XML Prologue

One thing I come across frequently is incorrect terminology. I’ve written about this topic once before (see HTML Tags) and others have discussed similar topics as well, particularly relating to elements, attributes and tags. But a more specific area that deserves a little more attention is the distinction between the DOCTYPE, the XML declaration and the XML prolog and other things within it.

The XML Prolog is the section at the beginning of an XML document which includes everything that appears before the document’s root element. The XML declaration, the DOCTYPE and any processing instructions or comments may all be a part of it. The following figure illustrates this concept.

The diagram highlights the XML Prolog at the beginning of a sample XHTML 1.0 document containing the XML declaration, a processing instruction, a comment and the DOCTYPE.

In fact, the XML Prolog is always present in every XML document, though it may in fact be empty because all of those are optional in some circumstances.

The XML Declaration

<?xml version="1.0" encoding="UTF-8"?>

The XML declaration, if present, must occur at the very beginning of the file. It may not be preceded by anything except for a possible Byte Order Mark (depending on the character encoding). It is mostly used to provide XML version information and to declare the character encoding of the document. There is another thing called the standalone document declaration; but since it’s rarely needed or used and its purpose is not easy to explain, just ignore it.

Presently, only XML 1.0 and XML 1.1 are defined. Either may be used, but the decision should not be made lightly. Do not just use version="1.1" because it is higher version number. For most authors these days, version="1.0" should be used. In fact, unless you have a specific reason that requires the use of XML 1.1 features, you should stick with 1.0.

The encoding declaration, if present, must declare the encoding of the document. Authors may use any encoding supported by user agents, but are encouraged to use charsets registered with IANA (preferably UTF-8 or UTF-16). If the declaration is not present, the document must be encoded as UTF-8 or UTF-16 (unless it specified by a higher level protocol, like HTTP).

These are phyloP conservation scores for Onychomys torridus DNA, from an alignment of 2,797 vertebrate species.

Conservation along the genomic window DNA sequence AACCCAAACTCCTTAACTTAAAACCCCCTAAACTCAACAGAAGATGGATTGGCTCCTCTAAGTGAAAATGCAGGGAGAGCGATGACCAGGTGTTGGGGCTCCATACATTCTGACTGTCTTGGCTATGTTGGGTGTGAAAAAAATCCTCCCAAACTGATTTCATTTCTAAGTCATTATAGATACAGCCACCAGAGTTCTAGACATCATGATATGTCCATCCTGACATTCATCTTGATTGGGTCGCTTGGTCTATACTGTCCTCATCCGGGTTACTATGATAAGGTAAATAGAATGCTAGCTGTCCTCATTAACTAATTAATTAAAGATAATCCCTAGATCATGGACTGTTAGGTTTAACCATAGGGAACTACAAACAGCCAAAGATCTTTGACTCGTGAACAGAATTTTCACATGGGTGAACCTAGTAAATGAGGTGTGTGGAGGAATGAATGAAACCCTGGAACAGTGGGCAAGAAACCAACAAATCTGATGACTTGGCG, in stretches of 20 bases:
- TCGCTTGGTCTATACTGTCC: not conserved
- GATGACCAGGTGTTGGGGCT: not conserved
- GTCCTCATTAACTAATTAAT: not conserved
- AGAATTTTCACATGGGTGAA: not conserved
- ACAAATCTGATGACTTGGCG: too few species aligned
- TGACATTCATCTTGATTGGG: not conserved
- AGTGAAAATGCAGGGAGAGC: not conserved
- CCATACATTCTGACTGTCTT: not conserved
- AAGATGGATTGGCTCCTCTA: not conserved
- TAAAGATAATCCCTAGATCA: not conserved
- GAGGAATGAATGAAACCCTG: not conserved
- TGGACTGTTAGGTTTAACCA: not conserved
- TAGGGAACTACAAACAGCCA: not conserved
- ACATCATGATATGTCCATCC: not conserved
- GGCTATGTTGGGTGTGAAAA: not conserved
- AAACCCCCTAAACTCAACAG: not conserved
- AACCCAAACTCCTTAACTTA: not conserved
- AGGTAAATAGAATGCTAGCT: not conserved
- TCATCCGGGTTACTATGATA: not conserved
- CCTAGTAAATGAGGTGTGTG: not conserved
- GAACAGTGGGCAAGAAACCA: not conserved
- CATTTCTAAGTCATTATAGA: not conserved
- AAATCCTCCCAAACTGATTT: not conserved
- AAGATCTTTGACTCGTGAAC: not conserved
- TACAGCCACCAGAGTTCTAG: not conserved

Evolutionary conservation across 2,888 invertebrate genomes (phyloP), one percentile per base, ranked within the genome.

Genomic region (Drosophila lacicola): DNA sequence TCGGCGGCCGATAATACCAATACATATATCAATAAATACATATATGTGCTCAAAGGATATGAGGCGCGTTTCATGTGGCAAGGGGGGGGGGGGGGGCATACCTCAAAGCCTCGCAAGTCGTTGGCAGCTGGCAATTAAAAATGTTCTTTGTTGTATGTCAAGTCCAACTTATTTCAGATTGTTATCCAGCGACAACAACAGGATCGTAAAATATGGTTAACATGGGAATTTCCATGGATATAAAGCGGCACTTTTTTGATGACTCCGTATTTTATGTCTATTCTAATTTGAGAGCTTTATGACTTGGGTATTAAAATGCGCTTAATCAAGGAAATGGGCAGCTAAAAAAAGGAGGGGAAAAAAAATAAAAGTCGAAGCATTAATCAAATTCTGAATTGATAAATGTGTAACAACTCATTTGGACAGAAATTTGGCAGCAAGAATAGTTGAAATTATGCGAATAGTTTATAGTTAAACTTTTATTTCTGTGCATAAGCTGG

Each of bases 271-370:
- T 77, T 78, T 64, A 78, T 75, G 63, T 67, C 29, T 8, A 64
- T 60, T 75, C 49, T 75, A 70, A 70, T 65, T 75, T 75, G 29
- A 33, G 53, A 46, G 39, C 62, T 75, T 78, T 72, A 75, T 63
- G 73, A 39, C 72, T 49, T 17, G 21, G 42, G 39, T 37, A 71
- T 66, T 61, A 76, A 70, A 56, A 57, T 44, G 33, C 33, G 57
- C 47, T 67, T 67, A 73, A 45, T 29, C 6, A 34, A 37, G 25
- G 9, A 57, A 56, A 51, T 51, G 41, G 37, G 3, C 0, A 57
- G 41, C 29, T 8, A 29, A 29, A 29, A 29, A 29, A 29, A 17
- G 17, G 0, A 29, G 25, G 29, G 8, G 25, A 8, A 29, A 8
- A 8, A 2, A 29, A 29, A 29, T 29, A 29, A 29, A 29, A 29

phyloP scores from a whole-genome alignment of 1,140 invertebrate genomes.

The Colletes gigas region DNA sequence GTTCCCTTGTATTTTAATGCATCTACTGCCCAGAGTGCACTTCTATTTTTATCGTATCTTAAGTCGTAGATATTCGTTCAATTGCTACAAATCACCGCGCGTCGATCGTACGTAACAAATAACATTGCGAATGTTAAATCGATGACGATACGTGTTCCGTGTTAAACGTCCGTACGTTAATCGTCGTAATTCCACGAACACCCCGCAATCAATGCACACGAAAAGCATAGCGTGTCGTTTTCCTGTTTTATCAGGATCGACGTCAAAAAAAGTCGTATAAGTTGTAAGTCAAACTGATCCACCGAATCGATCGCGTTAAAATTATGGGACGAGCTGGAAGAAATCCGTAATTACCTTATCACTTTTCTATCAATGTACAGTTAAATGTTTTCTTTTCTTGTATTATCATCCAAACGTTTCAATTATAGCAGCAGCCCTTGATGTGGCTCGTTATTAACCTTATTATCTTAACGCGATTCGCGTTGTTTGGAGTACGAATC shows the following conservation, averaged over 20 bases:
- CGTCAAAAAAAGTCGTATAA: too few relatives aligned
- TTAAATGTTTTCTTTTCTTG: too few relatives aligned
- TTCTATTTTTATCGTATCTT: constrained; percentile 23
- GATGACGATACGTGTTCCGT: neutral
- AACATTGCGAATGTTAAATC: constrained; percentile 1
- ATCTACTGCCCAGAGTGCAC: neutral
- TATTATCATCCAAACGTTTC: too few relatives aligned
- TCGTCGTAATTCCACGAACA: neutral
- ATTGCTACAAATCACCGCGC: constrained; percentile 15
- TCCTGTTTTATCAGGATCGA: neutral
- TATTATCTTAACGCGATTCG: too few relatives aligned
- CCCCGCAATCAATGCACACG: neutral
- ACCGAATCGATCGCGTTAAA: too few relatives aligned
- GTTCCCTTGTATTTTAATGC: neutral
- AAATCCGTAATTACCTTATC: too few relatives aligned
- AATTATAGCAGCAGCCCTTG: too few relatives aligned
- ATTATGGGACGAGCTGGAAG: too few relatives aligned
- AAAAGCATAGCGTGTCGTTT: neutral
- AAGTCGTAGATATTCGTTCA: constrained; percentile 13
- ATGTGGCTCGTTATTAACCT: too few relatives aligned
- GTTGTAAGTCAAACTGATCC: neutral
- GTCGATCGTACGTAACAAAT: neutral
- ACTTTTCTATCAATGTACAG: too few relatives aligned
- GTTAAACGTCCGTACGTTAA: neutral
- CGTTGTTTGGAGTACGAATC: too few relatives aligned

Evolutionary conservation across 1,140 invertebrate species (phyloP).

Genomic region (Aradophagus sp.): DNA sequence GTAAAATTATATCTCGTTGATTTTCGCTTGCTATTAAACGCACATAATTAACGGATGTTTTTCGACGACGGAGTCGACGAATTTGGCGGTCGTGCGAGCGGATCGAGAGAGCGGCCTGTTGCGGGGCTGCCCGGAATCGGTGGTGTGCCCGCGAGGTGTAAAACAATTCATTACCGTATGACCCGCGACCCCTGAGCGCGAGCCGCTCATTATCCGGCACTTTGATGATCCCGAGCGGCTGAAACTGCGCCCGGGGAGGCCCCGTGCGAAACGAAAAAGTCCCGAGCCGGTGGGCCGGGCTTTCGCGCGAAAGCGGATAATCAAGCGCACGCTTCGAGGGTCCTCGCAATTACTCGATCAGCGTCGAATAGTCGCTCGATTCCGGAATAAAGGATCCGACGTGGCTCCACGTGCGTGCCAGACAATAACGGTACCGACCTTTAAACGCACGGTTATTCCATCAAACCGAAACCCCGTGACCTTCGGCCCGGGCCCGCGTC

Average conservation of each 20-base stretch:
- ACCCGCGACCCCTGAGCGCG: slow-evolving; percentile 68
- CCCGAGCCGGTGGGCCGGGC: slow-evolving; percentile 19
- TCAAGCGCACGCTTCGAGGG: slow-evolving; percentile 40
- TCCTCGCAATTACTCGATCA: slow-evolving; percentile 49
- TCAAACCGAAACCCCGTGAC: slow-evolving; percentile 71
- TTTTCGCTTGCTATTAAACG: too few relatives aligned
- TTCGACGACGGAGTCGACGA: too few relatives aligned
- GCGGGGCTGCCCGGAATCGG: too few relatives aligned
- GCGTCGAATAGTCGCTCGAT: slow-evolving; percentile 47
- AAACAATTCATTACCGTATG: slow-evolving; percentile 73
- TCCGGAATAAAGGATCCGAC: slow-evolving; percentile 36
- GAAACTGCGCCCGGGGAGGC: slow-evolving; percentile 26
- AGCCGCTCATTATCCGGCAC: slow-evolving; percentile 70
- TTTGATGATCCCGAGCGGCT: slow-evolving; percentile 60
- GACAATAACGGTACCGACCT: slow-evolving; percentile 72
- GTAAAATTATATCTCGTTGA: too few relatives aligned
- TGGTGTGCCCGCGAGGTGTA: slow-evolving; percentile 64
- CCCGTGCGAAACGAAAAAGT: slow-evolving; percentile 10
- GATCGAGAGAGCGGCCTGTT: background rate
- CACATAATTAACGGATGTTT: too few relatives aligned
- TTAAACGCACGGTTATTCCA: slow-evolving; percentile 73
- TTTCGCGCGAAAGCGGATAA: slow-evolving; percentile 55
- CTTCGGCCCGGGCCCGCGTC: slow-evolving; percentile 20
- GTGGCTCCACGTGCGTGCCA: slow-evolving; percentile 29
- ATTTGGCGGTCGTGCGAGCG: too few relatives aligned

Processing Instructions

<?xml-stylesheet type="text/css" href="/style/design"?>

Processing Instructions are used to provide instructions to applications processing the document. The example of the xml-stylesheet PI given in the above diagram is used to instruct an application to apply a stylesheet to the document.

PIs can be used almost anywhere within the document. Though, only those that appear prior to the root element are considered part of the prolog.

Comments

<!-- This is a comment -->

Most people know what comments are, there’s not much I need to say about them. However, like PIs, they’re only considered part of the prolog if they appear before the root element.

The Document Type Declaration

<!DOCTYPE html PUBLIC "-//W3C//DTD XHTML 1.0 Strict//EN"
    "http://www.w3.org/TR/xhtml1/DTD/xhtml1-strict.dtd">

Many authors will have seen and used a DOCTYPE in their documents, although there are still many who don’t. The DOCTYPE is used to reference a Document Type Definition and is mostly used for validation purposes.

Many people know that using specific DOCTYPEs will trigger standards mode in browsers, but this does not apply to XML documents. DOCTYPE sniffing only applies to HTML documents (i.e. any document served as text/html). Browsers have, thankfully, not introduced it into XML processing. Henri Sivonen explains more about this in Activating the Right Layout Mode Using the Doctype Declaration.

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